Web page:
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Microbiotica Raises $66M in Series B Funding

NEW YORK – Microbiotica said on Monday that it has raised £50 million ($66 million) in a Series B funding round, which it will use to advance its microbiome-based therapies and biomarkers.

The funding was led by new investors Tencent, Flerie Invest, and British Patient Capital, as well as existing investors Cambridge Innovation Capital, IP Group, and Seventure Partners.

Cambridge, UK-based Microbiotica will use the funds to advance two of its live bacterial therapeutics (LBTs), MB097 and MB310, into Phase Ib trials. The former contains a bacteria consortium based on a microbiome signature that predicts cancer patients' response to immune checkpoint inhibitors.

The latter also comprises a consortium of bacteria for treating ulcerative colitis and has been associated with remission in a UC fecal transplant clinical study. The company described both MB097 and MB310 as precision medicines that have been validated and characterized in preclinical studies.

While the firm hasn't detailed the specific cancer types it will focus on in the Phase Ib clinical trial of MB097, much of Microbiotica's early research has centered on melanoma. The raised funds will further enable Microbiotica to expand its pipeline of biomarkers and LBTs into new disease areas, beyond cancer and UC.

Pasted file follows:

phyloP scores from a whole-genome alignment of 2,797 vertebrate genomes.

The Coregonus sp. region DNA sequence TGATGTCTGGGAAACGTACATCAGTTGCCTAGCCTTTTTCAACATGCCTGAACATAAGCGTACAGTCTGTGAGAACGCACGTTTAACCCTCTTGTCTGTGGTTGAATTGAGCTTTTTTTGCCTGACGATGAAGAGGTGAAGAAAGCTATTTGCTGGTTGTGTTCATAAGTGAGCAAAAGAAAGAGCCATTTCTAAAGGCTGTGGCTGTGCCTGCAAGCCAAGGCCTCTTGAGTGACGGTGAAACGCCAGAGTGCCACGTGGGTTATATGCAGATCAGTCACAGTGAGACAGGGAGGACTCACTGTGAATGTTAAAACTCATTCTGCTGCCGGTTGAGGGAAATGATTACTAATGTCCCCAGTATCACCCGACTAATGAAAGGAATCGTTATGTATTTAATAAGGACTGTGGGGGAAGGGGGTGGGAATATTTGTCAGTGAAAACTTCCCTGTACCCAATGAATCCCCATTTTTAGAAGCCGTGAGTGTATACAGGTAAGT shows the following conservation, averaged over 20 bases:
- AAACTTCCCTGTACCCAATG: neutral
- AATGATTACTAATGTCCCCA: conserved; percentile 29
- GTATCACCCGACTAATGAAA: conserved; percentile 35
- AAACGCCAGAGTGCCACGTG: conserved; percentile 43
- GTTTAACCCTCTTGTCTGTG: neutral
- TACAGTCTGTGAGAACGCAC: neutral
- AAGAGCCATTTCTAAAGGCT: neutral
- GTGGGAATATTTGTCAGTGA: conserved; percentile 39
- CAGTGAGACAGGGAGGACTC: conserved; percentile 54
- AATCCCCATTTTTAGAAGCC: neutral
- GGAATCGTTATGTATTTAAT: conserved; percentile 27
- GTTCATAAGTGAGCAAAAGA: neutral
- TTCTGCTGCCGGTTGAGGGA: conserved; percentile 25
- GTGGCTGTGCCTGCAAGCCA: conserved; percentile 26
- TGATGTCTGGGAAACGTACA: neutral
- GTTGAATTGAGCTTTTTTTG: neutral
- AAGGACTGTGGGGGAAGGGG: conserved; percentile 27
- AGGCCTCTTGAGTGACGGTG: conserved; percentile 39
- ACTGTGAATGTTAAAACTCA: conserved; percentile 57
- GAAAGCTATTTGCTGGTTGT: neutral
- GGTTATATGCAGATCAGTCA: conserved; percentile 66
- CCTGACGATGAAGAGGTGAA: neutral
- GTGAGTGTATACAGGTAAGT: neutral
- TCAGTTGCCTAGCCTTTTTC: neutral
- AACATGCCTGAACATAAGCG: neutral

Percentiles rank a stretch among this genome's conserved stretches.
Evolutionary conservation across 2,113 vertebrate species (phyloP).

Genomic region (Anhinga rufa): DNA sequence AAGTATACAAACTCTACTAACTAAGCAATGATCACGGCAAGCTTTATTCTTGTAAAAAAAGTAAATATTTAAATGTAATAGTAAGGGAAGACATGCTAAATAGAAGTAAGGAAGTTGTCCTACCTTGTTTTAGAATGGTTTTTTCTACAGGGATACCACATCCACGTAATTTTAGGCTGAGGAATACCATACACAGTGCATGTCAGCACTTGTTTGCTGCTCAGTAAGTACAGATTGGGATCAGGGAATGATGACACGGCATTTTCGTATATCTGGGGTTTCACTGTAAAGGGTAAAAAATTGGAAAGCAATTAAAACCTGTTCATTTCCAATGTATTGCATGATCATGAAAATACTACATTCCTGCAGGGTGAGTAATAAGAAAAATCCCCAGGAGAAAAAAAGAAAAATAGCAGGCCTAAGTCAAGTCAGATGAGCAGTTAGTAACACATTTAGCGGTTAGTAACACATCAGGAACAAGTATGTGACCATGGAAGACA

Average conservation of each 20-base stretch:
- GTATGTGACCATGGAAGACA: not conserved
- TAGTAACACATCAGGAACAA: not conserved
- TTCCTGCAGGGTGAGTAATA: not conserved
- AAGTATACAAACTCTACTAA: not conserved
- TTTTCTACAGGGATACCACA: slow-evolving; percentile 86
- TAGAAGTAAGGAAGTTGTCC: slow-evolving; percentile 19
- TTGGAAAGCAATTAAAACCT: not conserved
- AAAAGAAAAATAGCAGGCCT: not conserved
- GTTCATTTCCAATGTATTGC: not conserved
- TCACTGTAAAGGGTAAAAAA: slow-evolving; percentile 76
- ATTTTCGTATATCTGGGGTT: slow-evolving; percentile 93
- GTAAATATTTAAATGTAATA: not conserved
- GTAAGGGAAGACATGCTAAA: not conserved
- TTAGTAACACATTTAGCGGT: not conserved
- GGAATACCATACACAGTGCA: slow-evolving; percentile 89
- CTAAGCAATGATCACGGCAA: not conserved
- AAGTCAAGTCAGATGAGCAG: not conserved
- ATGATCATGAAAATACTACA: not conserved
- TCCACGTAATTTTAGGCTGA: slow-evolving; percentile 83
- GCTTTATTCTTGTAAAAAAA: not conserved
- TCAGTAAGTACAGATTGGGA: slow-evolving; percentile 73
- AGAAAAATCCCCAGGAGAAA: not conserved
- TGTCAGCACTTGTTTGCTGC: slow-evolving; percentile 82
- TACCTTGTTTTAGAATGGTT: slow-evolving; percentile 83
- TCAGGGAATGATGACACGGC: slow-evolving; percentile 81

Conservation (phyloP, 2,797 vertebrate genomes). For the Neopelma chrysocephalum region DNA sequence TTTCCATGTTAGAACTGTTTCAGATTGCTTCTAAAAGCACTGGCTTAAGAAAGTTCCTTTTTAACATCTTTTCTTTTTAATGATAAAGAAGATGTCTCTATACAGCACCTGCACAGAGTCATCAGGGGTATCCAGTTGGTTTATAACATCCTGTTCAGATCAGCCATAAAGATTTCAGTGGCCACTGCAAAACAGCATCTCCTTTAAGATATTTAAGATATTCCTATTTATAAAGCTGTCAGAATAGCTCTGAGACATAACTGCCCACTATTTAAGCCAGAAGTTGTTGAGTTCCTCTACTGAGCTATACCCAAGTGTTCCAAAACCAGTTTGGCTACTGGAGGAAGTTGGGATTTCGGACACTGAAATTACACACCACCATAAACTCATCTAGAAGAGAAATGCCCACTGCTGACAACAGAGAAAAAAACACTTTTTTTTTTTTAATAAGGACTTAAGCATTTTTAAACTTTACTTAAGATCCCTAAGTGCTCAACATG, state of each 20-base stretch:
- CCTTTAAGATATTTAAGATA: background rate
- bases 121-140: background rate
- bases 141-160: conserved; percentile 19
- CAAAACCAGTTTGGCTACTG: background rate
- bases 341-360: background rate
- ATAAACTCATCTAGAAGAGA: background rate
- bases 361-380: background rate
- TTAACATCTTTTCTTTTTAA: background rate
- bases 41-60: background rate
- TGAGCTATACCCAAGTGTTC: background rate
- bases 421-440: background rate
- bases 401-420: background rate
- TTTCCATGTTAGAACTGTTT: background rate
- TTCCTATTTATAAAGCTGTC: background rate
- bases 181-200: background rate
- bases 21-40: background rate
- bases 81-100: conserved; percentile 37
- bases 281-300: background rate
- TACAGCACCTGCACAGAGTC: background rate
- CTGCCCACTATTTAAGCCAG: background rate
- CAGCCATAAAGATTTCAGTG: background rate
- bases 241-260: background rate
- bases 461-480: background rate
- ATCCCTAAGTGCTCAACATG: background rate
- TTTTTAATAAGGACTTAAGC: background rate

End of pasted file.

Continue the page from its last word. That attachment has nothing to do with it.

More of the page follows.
The firm, which spun out of the Sanger Institute in 2016, has developed a drug development platform, which includes a leading microbiome reference genome database, culture collection, mass culturing technology, and machine-learning tools. Microbiotica uses its platform to home in on bacterial signatures that can identify best responders to treatments and discover targets for candidate bacteria therapeutics.

"As a founding investor in Microbiotica, our thesis was that, by culturing, characterizing, and stratifying the human microbiome, Microbiotica would be able to identify live biotherapeutics with the greatest chance of clinical success in the microbiome field," Sam Williams, IP Group's managing partner of life sciences, said in a statement. "The company's preclinical data suggest that so far, our thesis is proving correct."